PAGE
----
More than two-thirds (71 per cent) of small- and mid-sized U.S. employers said offering more employee benefits helps improve retention, while 70 per cent said benefits help with recruitment efforts, according to a new survey by Principal Financial Services Inc.

The survey, which polled more than 1,000 employers, found two-thirds (67 per cent) said employee benefits improve employee productivity, a percentage that has increased consistently since 2015 (42 per cent).

Among the 75 per cent of employers with a benefits plan, 30 per cent offer an employee assistance plan and another 30 per cent offer emotional and wellness programs. A quarter (25 per cent) of respondents said they use digital platforms to help with insurance and employee benefits.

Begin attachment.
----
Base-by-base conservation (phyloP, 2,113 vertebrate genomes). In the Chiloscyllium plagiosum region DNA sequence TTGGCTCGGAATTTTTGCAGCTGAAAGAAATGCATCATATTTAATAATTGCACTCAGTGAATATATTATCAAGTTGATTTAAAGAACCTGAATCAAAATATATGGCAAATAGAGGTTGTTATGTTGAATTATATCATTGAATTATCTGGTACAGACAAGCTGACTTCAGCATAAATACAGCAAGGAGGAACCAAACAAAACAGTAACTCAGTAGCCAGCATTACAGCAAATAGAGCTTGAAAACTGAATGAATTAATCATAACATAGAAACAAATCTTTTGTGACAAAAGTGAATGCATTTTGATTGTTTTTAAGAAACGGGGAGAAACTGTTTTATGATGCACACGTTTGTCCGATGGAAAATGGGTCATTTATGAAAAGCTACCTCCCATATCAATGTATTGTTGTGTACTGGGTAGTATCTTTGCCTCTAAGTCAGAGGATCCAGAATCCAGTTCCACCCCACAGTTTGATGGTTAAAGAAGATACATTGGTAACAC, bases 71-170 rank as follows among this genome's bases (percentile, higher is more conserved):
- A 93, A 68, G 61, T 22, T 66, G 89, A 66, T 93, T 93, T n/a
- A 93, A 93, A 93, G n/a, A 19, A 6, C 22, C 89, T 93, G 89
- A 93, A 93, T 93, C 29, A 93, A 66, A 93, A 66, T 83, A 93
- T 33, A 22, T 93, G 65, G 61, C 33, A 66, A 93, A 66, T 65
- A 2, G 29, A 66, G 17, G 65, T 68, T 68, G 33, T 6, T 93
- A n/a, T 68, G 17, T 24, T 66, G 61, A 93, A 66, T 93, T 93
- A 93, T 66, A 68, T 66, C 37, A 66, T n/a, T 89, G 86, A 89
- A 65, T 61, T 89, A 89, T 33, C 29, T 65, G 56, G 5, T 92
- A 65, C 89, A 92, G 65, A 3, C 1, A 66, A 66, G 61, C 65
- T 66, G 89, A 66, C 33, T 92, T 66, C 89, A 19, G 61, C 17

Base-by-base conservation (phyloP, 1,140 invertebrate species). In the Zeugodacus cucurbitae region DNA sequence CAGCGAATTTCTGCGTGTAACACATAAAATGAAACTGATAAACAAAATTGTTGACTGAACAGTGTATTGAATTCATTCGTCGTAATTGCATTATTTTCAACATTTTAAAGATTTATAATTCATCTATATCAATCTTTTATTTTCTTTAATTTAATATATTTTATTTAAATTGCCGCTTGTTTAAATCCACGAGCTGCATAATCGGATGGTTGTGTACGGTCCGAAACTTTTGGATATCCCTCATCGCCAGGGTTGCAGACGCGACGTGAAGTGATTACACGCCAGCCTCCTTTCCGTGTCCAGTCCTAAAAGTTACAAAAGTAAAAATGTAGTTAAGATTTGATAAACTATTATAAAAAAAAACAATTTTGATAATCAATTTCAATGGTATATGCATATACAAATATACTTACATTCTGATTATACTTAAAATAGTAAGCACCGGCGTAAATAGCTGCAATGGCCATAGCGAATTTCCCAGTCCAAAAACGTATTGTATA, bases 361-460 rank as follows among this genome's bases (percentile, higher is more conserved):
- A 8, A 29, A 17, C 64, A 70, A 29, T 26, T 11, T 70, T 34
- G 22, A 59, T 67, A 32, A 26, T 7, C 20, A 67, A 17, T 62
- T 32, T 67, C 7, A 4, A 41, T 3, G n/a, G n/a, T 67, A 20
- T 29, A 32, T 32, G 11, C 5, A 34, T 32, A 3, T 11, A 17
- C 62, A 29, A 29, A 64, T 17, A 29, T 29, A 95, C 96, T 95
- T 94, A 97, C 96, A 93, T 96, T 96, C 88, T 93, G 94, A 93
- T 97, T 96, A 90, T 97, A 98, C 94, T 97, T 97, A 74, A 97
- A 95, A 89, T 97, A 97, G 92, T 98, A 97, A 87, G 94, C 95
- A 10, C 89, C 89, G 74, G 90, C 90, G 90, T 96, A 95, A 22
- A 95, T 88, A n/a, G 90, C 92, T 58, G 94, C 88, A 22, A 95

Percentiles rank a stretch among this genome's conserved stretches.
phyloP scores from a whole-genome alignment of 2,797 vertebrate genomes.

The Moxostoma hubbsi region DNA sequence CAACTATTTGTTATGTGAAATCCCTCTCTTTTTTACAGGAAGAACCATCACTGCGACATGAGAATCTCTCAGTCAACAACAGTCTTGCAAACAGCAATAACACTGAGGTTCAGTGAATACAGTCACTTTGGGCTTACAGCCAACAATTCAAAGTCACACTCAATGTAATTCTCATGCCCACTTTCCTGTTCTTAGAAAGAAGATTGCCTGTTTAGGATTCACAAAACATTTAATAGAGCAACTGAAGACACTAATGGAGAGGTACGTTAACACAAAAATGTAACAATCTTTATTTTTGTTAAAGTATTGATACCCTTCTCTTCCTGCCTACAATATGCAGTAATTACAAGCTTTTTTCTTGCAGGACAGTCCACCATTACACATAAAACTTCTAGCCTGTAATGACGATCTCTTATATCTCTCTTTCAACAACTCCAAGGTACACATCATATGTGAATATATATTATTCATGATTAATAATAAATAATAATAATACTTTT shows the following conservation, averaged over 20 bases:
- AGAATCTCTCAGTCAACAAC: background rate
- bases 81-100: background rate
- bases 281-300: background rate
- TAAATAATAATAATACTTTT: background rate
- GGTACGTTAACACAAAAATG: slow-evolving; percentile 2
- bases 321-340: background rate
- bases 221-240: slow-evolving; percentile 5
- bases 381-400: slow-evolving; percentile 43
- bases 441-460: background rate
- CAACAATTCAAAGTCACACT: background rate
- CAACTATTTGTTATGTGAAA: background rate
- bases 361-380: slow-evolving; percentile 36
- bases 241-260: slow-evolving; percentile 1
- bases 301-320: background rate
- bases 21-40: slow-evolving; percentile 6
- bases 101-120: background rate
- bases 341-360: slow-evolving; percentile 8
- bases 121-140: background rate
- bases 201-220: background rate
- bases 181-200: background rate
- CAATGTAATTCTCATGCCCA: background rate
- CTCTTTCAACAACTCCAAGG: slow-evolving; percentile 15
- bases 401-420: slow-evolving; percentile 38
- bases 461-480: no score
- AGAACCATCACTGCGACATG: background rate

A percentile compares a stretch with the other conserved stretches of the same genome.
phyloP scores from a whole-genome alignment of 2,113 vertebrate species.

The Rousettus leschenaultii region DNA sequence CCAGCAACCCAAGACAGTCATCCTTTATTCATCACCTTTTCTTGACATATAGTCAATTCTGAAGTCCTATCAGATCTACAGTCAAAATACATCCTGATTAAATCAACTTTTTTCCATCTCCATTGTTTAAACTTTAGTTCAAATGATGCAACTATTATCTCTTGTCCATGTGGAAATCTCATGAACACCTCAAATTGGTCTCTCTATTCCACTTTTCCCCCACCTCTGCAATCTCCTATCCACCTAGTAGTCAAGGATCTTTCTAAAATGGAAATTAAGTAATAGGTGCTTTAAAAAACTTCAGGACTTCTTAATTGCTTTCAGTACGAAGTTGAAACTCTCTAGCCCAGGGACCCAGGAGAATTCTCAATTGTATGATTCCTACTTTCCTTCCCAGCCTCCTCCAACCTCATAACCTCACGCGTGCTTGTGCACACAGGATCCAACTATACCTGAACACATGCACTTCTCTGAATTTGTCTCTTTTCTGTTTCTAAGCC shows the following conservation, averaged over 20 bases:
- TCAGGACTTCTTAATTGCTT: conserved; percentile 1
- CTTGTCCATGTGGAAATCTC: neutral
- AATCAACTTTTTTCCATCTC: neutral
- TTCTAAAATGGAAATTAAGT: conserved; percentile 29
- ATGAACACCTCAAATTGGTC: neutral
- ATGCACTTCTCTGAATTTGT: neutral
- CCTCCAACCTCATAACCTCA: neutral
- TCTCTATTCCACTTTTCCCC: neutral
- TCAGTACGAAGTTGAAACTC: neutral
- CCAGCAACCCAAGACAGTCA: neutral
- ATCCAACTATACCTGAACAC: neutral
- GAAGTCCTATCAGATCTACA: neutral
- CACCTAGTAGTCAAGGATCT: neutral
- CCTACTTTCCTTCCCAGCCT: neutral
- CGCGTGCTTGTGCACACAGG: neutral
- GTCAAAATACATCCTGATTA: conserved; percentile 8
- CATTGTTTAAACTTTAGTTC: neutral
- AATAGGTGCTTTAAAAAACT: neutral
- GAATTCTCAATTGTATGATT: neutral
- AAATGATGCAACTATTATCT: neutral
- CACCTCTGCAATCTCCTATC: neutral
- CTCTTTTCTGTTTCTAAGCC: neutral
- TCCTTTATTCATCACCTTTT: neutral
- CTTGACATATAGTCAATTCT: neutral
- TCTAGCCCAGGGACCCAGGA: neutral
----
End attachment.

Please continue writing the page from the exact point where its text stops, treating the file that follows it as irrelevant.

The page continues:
Read: How can employers turn the ‘Great Resignation’ tide?

Roughly 60 per cent said they want to offer even more employee benefits. When asked how they’d fund these additional benefits, 22 per cent said they’d use company profits and 21 per cent said they didn’t know.

The majority (84 per cent) said they offer benefits to retain key employees and 55 per cent said they want to offer more benefits to these workers. The most common benefits provided to key employees are disability income insurance — offered by 44 per cent of respondents — as well as deferred compensation, executive bonus plans and retirement protection disability coverage. More than half (54 per cent) said affordability is their top consideration when offering benefits to key employees.

Read: Benefits tops list of retention tools for employers: survey